The Mayo Foundation, Mayo Clinic and University of Minnesota filed a petition for certiorari that was granted certiorari on June 1, 2010.

In their opening brief on the merits, the petitioners focus on the plain meaning of the term “student,” which in their view unambiguously encompasses medical residents enrolled and attending classes at petitioners’ institutions.  They explain that six different factors – including the fact that residents are “effectively ineligible to obtain hospital privileges to practice medicine without completing a residency program” and the requirement that medical residents “engage in patient care solely for educational purposes” – support the conclusion that the term “student” encompasses medical residents.  And even if the statute is ambiguous – which, petitioners contend, it is not – it nonetheless is invalid because the full-time employee regulation “would still be an arbitrary and unreasonable interpretation of the statutory exemption” insofar as it draws the line between full-time employees and those who do not work full-time at forty hours a week. It is more important, petitioners emphasize, to focus on what the person does and why – not how long the person does it. Indeed, the fact that someone spends more time engaged in learning through (for example) hands-on training makes it more appropriate to deem that person a student.

In petitioners’ view, the regulation is unreasonable for the further reason that it disregards the history of the exemption and conflicts with the underlying purposes of FICA.  Petitioners explain that Congress intended the student exemption to apply beyond part-time work for nominal wages to full-time work by students employed by their schools.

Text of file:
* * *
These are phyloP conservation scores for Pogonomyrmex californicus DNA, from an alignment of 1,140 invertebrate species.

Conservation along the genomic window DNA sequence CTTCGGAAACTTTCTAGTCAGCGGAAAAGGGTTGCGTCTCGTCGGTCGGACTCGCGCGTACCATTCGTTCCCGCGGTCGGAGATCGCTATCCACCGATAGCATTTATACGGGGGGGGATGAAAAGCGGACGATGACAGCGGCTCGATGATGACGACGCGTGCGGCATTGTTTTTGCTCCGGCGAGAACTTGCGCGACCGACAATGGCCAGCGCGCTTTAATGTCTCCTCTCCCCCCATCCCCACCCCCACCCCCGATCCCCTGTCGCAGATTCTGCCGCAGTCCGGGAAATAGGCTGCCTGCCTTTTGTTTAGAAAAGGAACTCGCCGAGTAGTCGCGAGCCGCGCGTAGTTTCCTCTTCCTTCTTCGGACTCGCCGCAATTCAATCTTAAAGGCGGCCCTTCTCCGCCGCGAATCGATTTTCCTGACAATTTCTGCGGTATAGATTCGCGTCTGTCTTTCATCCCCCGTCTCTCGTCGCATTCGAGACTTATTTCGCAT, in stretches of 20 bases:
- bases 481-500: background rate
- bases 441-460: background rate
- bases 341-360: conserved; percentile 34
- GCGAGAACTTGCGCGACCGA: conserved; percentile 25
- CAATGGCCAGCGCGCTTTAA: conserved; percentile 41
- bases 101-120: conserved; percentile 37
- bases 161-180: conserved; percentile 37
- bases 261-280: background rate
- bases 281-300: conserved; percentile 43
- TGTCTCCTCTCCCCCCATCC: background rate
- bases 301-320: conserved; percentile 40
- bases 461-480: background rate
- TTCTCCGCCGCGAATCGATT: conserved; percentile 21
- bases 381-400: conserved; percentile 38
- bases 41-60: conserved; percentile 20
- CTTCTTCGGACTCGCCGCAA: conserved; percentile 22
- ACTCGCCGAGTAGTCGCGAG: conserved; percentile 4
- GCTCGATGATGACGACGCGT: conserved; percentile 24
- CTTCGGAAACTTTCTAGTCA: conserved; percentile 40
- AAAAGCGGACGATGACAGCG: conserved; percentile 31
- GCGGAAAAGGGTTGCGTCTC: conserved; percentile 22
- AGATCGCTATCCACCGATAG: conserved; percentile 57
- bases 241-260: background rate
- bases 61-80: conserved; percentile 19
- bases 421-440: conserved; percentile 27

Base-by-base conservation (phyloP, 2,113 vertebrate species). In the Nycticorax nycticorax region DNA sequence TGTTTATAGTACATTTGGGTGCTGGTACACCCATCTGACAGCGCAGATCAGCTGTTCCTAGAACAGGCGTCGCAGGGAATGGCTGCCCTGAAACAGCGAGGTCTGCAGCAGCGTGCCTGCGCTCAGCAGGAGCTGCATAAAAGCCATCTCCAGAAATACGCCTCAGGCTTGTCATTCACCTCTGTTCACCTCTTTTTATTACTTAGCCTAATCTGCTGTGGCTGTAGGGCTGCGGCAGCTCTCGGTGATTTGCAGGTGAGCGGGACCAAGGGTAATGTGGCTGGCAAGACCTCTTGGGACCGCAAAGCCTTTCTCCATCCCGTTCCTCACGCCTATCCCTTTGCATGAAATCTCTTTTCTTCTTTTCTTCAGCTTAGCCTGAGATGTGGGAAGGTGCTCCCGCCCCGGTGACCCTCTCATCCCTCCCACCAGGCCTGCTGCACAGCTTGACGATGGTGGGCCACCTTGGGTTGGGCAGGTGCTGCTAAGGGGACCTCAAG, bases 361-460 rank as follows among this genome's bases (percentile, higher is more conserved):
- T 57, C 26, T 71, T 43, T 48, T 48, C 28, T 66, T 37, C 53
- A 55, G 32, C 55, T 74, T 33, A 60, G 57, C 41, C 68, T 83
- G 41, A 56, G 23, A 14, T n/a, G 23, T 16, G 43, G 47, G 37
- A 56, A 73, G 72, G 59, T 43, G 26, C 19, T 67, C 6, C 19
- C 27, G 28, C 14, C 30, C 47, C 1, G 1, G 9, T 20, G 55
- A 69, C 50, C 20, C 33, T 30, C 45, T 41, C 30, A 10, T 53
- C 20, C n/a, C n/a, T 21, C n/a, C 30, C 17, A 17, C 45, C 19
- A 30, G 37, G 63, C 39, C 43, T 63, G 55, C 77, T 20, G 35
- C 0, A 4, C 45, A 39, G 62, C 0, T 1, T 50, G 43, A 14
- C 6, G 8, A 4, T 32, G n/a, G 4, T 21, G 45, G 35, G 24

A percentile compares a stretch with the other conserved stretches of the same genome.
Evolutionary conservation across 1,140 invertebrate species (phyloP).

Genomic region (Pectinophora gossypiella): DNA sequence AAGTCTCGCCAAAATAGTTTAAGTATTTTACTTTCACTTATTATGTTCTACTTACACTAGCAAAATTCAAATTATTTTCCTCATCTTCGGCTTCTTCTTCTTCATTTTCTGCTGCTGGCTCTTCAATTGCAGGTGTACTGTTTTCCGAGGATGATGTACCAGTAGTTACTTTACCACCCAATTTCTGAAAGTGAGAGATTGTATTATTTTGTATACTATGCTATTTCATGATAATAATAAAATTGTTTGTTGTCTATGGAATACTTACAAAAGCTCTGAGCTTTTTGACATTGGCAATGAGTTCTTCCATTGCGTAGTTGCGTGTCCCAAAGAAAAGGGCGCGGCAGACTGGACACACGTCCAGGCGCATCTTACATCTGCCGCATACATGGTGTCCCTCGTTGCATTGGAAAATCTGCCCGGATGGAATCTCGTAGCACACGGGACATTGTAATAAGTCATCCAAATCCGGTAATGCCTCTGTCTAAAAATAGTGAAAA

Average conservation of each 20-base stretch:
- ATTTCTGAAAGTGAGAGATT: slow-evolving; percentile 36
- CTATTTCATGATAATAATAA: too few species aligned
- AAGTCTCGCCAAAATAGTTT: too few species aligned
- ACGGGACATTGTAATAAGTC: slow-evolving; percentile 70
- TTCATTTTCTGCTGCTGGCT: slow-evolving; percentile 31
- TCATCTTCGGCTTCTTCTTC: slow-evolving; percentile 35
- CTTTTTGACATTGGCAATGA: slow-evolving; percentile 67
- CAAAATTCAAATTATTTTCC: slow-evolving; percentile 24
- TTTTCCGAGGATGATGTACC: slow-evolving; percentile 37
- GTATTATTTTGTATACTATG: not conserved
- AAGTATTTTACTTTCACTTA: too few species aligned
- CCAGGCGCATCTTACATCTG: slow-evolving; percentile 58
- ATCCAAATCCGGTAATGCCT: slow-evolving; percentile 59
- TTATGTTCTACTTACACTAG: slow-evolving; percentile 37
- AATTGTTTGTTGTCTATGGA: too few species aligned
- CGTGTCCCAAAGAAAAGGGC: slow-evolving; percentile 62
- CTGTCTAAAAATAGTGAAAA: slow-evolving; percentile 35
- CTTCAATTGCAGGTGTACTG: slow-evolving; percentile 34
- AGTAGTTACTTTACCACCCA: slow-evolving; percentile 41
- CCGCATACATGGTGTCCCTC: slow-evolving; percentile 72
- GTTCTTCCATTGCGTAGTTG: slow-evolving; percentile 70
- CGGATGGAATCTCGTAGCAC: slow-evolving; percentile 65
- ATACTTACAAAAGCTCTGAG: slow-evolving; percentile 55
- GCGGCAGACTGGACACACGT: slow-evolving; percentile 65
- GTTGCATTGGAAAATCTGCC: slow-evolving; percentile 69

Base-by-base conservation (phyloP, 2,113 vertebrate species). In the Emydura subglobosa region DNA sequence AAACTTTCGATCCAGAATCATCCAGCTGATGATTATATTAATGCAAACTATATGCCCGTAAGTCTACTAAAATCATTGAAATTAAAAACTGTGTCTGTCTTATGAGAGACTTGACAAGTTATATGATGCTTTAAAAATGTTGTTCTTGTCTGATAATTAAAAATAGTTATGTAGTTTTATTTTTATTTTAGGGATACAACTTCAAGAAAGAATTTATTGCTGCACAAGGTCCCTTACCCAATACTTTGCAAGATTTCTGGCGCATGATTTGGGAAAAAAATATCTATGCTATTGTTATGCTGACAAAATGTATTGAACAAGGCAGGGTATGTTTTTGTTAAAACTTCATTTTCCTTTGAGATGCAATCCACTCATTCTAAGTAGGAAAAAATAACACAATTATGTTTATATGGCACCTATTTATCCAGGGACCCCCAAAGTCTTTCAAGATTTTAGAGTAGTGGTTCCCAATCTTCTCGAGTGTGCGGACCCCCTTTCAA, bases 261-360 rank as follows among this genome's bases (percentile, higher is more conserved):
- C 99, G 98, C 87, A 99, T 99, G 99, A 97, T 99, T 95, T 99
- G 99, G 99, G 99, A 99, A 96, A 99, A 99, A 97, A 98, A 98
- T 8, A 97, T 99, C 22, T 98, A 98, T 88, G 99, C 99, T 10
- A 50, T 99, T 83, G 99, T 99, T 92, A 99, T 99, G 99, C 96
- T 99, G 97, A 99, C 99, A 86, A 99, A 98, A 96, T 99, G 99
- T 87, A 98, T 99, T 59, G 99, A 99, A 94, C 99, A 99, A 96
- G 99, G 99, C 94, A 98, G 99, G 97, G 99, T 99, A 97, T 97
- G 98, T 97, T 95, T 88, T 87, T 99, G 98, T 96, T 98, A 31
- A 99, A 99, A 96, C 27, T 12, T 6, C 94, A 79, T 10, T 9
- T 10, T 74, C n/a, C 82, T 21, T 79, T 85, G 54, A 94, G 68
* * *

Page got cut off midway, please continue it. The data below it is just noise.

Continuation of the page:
In its brief on the merits, the government first relies on the text of the student exemption, arguing – for example – that the statute’s requirement that a student “regularly” attend classes suggests a limit that the individual may devote to other activities, such as work.  Moreover, the government contends, the statute’s use of the term “student” was intended to refer to “someone engaged in formal, academic instruction,” which ”does not naturally encompass a full-time employee serving an apprenticeship or receiving on-the-job-training.” And construing the student exemption narrowly, to exclude full-time employees, is also more consistent with Supreme Court precedent recognizing both that coverage under FICA and the Social Security Act should be construed expansively and, by contrast, exemptions from taxation should be construed narrowly.

Finally, the government argues that the expansive definition of “student” ignores the history of the statute.  Specifically, the government points to Congress’s decision to enact and then repeal an exemption from FICA for medical interns. Congress could have extended this exemption to medical residents but declined to do so, reflecting its intent to categorically exclude medical residents from those eligible for the student exemption. The government emphasizes that medical residents spend most of their time – from fifty to eighty hours a week – treating patients; in exchange, the government observes, they receive “a substantial salary and employee benefits” and “frequently perform complex and sometimes life-saving medical procedures with minimal supervision.” The Treasury regulation, it concludes, is merely “a refinement of the Treasury’s longstanding view that the student exemption encompasses only those who are predominantly students” – which medical residents are not.

Recommended Citation: Maka Hutson, Argument preview: can FICA impose a social security tax on medical residents?, SCOTUSblog (Nov. 6, 2010, 12:11 PM),